What might cause the natural rate of unemployment to change over time?


The Natural rate of unemployment is mainly composed of frictional and structural unemployment. Therefore, factors that affect these types of unemployment will alter the natural rate.

It is argued the level of unemployed benefits can affect frictional unemployment. If the ratio of benefits to paid employment is high, then there is little incentive to take a job. For example, since the early 1980s unemployment benefits have been index-linked ( this means increased in line with inflation). Wages have tended to rise faster than inflation. Therefore, the difference between benefits and paid employment has grown increasing the incentive to get a job, and therefore, reducing the natural rate of unemployment in the UK.

Similarly, the wages of the lowest paid will greatly affect the incentives to take a job. In the UK the govt has introduced a national minimum wage and increased it from £3.60 (1997) to £7.83 (2018) This has made work relatively more attractive compared to staying on benefits. Also, government policies have been introduced to try and encourage the unemployed back into work. The New Deal involves giving workers retraining schemes and interviews to help them find work. Also, if workers are offered a job after six months they have to accept it or risk losing benefits, and hence they will be not counted as unemployed. This has helped reduce the natural rate.

A key factor affecting structural unemployment is the geographical and occupational mobility of labour. If workers were more mobile, this would help reduce unemployment caused by a mismatch of skills and geographical location. For example, in the past decade, the north-south divide has been reduced in the UK, this is due to regeneration in areas, which used to suffer high unemployment. New industries have taken the place of former heavy industry which has closed down, this has enabled a reduction in geographical unemployment.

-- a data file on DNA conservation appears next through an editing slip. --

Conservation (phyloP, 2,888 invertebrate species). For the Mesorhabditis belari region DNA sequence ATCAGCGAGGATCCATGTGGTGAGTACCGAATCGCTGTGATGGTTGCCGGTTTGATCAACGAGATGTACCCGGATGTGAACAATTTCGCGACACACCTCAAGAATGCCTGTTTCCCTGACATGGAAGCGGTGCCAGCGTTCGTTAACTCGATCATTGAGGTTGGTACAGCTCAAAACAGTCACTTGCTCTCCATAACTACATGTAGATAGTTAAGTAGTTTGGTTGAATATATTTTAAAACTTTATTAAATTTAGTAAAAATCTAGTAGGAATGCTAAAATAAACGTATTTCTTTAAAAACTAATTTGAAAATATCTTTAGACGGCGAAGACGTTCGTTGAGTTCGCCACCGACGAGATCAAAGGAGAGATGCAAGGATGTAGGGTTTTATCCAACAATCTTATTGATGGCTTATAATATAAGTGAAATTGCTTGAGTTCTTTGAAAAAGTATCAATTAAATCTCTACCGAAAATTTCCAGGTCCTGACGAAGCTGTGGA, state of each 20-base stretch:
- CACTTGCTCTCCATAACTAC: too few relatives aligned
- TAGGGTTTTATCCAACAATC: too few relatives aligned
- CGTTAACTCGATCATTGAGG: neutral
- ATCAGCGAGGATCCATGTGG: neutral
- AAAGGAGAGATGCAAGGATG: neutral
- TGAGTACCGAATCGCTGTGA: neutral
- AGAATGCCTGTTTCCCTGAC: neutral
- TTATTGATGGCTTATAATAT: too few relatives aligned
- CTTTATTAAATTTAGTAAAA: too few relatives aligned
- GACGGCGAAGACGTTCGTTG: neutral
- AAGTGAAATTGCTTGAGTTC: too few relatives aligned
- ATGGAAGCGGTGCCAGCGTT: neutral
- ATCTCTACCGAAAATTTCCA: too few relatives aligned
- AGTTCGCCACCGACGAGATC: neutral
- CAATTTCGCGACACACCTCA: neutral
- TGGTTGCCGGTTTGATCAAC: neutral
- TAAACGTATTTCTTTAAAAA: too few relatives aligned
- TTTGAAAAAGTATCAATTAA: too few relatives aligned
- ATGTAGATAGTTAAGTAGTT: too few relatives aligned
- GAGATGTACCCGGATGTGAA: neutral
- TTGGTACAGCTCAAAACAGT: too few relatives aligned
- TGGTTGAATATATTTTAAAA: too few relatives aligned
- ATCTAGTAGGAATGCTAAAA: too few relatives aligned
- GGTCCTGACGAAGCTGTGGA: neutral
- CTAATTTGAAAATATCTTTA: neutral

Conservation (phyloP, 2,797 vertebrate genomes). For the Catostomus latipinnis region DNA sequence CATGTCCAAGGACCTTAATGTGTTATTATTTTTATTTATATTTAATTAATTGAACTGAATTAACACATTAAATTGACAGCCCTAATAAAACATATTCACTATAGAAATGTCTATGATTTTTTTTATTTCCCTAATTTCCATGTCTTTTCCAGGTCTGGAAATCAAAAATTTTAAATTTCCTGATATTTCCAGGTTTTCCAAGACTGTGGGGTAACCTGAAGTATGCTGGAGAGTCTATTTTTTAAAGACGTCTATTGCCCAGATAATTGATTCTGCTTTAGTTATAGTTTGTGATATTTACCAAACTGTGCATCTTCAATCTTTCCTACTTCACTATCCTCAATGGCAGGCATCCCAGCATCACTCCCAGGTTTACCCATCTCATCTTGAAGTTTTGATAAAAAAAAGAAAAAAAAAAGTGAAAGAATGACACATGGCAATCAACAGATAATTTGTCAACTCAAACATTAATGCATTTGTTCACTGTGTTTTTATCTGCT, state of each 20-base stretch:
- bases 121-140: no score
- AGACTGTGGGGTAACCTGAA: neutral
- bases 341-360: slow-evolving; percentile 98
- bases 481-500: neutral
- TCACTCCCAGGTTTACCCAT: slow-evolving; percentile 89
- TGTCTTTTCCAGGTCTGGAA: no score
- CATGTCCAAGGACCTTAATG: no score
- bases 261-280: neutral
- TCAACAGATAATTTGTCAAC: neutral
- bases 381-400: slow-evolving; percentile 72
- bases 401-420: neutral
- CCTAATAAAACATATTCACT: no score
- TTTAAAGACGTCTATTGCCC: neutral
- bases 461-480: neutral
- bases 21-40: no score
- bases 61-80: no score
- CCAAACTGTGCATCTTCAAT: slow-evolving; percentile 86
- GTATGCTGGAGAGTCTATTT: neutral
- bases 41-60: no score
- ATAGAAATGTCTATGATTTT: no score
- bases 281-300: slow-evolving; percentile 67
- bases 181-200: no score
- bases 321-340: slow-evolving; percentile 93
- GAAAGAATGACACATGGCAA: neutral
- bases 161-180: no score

If workers become more skilled through education and retraining this would help reduce occupational immobility’s. To some extent, the New Deal has helped retrain workers and give them the necessary skills to be effective in the labour market thus reducing structural unemployment.

The flexibility of the labour market is also a key feature for determining the natural rate. For example, if restrictive practices of trades unions were reduced or minimum wages abolished, then labour markets will become more flexible. Thus firms are likely to be more able and willing to hire workers. Arguably, the UK labour market has become more flexible in recent years – to some extent explaining the fall in the natural rate. However, the EU has seen rises in the natural rate; this is often blamed on inflexible working practices such as a maximum working week, restrictions on firing workers and minimum wages.

Another potential cause of the natural rate is the Hysteresis hypothesis. This states that if unemployment increases (e.g. during a recession) then it is likely to remain high for a considerable period. This is because workers become de-motivated and deskilled whilst remaining unemployed and therefore find it difficult to get a job in the future. For example, after the recession of 1981, unemployment in the UK stayed close to 3 million for a long period despite a long period of growth. However, this didn’t happen after the 1991 recession.


A falling natural rate of unemployment 2012-17

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